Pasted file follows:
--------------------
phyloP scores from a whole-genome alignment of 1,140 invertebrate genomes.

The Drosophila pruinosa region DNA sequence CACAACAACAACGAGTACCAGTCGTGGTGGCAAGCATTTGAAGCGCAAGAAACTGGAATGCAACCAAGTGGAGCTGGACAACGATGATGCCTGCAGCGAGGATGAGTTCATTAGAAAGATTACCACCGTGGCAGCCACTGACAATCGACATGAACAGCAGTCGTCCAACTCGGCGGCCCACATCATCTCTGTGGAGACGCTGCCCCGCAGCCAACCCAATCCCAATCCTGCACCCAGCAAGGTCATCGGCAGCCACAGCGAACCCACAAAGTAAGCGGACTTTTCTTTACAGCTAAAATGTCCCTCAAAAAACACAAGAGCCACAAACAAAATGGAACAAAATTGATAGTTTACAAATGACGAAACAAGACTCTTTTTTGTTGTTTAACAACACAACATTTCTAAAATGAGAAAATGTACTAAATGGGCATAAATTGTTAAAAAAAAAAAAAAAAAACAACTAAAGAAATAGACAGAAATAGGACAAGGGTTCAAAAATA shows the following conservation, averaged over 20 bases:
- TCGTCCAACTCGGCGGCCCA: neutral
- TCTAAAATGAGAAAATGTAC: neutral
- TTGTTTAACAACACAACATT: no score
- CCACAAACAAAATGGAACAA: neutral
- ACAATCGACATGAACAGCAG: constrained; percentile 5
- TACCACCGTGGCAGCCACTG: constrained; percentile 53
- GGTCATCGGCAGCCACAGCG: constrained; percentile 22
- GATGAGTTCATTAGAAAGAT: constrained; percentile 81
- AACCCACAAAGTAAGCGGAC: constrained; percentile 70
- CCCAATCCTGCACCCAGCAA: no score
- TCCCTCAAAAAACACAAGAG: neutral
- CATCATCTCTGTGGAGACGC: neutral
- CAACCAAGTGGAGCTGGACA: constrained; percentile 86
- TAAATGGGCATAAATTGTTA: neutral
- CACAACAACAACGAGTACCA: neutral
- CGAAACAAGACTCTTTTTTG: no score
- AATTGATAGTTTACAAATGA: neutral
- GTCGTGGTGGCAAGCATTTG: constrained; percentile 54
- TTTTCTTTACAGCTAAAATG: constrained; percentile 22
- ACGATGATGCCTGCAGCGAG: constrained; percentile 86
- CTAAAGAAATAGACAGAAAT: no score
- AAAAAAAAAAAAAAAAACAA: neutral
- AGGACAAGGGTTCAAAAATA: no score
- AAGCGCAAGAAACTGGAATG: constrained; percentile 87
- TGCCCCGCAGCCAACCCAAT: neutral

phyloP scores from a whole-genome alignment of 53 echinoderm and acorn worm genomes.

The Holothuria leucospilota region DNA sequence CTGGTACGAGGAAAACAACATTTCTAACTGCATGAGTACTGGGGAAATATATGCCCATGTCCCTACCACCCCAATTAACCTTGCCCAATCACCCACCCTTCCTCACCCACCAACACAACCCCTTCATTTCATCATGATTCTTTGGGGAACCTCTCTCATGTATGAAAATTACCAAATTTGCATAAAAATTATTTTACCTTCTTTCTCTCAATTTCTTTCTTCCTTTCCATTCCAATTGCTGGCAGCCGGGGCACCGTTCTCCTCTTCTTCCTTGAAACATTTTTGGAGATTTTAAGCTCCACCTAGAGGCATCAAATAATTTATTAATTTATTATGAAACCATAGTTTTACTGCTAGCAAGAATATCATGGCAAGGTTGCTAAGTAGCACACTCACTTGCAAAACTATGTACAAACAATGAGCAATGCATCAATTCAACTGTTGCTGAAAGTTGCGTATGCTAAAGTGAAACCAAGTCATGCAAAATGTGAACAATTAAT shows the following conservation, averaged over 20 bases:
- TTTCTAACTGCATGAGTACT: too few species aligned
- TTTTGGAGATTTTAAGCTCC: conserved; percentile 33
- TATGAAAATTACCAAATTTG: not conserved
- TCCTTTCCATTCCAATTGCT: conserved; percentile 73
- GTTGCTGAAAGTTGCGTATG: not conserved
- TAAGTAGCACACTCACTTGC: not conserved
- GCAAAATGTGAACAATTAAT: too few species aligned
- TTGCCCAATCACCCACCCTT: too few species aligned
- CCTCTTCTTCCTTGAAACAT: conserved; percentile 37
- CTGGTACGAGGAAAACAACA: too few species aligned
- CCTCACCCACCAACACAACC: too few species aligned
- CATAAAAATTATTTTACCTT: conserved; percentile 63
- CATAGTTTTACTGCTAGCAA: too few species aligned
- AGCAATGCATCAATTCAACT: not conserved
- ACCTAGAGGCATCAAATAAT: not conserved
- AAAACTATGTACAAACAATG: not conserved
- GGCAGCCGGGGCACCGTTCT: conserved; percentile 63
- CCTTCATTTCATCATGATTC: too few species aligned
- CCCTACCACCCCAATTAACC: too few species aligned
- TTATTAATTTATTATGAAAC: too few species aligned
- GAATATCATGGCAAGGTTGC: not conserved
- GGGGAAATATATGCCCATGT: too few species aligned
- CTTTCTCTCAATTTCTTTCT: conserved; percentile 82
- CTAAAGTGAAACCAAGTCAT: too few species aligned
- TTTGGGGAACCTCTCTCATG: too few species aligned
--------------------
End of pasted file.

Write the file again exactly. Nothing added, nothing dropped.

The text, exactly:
phyloP scores from a whole-genome alignment of 1,140 invertebrate genomes.

The Drosophila pruinosa region DNA sequence CACAACAACAACGAGTACCAGTCGTGGTGGCAAGCATTTGAAGCGCAAGAAACTGGAATGCAACCAAGTGGAGCTGGACAACGATGATGCCTGCAGCGAGGATGAGTTCATTAGAAAGATTACCACCGTGGCAGCCACTGACAATCGACATGAACAGCAGTCGTCCAACTCGGCGGCCCACATCATCTCTGTGGAGACGCTGCCCCGCAGCCAACCCAATCCCAATCCTGCACCCAGCAAGGTCATCGGCAGCCACAGCGAACCCACAAAGTAAGCGGACTTTTCTTTACAGCTAAAATGTCCCTCAAAAAACACAAGAGCCACAAACAAAATGGAACAAAATTGATAGTTTACAAATGACGAAACAAGACTCTTTTTTGTTGTTTAACAACACAACATTTCTAAAATGAGAAAATGTACTAAATGGGCATAAATTGTTAAAAAAAAAAAAAAAAAACAACTAAAGAAATAGACAGAAATAGGACAAGGGTTCAAAAATA shows the following conservation, averaged over 20 bases:
- TCGTCCAACTCGGCGGCCCA: neutral
- TCTAAAATGAGAAAATGTAC: neutral
- TTGTTTAACAACACAACATT: no score
- CCACAAACAAAATGGAACAA: neutral
- ACAATCGACATGAACAGCAG: constrained; percentile 5
- TACCACCGTGGCAGCCACTG: constrained; percentile 53
- GGTCATCGGCAGCCACAGCG: constrained; percentile 22
- GATGAGTTCATTAGAAAGAT: constrained; percentile 81
- AACCCACAAAGTAAGCGGAC: constrained; percentile 70
- CCCAATCCTGCACCCAGCAA: no score
- TCCCTCAAAAAACACAAGAG: neutral
- CATCATCTCTGTGGAGACGC: neutral
- CAACCAAGTGGAGCTGGACA: constrained; percentile 86
- TAAATGGGCATAAATTGTTA: neutral
- CACAACAACAACGAGTACCA: neutral
- CGAAACAAGACTCTTTTTTG: no score
- AATTGATAGTTTACAAATGA: neutral
- GTCGTGGTGGCAAGCATTTG: constrained; percentile 54
- TTTTCTTTACAGCTAAAATG: constrained; percentile 22
- ACGATGATGCCTGCAGCGAG: constrained; percentile 86
- CTAAAGAAATAGACAGAAAT: no score
- AAAAAAAAAAAAAAAAACAA: neutral
- AGGACAAGGGTTCAAAAATA: no score
- AAGCGCAAGAAACTGGAATG: constrained; percentile 87
- TGCCCCGCAGCCAACCCAAT: neutral

phyloP scores from a whole-genome alignment of 53 echinoderm and acorn worm genomes.

The Holothuria leucospilota region DNA sequence CTGGTACGAGGAAAACAACATTTCTAACTGCATGAGTACTGGGGAAATATATGCCCATGTCCCTACCACCCCAATTAACCTTGCCCAATCACCCACCCTTCCTCACCCACCAACACAACCCCTTCATTTCATCATGATTCTTTGGGGAACCTCTCTCATGTATGAAAATTACCAAATTTGCATAAAAATTATTTTACCTTCTTTCTCTCAATTTCTTTCTTCCTTTCCATTCCAATTGCTGGCAGCCGGGGCACCGTTCTCCTCTTCTTCCTTGAAACATTTTTGGAGATTTTAAGCTCCACCTAGAGGCATCAAATAATTTATTAATTTATTATGAAACCATAGTTTTACTGCTAGCAAGAATATCATGGCAAGGTTGCTAAGTAGCACACTCACTTGCAAAACTATGTACAAACAATGAGCAATGCATCAATTCAACTGTTGCTGAAAGTTGCGTATGCTAAAGTGAAACCAAGTCATGCAAAATGTGAACAATTAAT shows the following conservation, averaged over 20 bases:
- TTTCTAACTGCATGAGTACT: too few species aligned
- TTTTGGAGATTTTAAGCTCC: conserved; percentile 33
- TATGAAAATTACCAAATTTG: not conserved
- TCCTTTCCATTCCAATTGCT: conserved; percentile 73
- GTTGCTGAAAGTTGCGTATG: not conserved
- TAAGTAGCACACTCACTTGC: not conserved
- GCAAAATGTGAACAATTAAT: too few species aligned
- TTGCCCAATCACCCACCCTT: too few species aligned
- CCTCTTCTTCCTTGAAACAT: conserved; percentile 37
- CTGGTACGAGGAAAACAACA: too few species aligned
- CCTCACCCACCAACACAACC: too few species aligned
- CATAAAAATTATTTTACCTT: conserved; percentile 63
- CATAGTTTTACTGCTAGCAA: too few species aligned
- AGCAATGCATCAATTCAACT: not conserved
- ACCTAGAGGCATCAAATAAT: not conserved
- AAAACTATGTACAAACAATG: not conserved
- GGCAGCCGGGGCACCGTTCT: conserved; percentile 63
- CCTTCATTTCATCATGATTC: too few species aligned
- CCCTACCACCCCAATTAACC: too few species aligned
- TTATTAATTTATTATGAAAC: too few species aligned
- GAATATCATGGCAAGGTTGC: not conserved
- GGGGAAATATATGCCCATGT: too few species aligned
- CTTTCTCTCAATTTCTTTCT: conserved; percentile 82
- CTAAAGTGAAACCAAGTCAT: too few species aligned
- TTTGGGGAACCTCTCTCATG: too few species aligned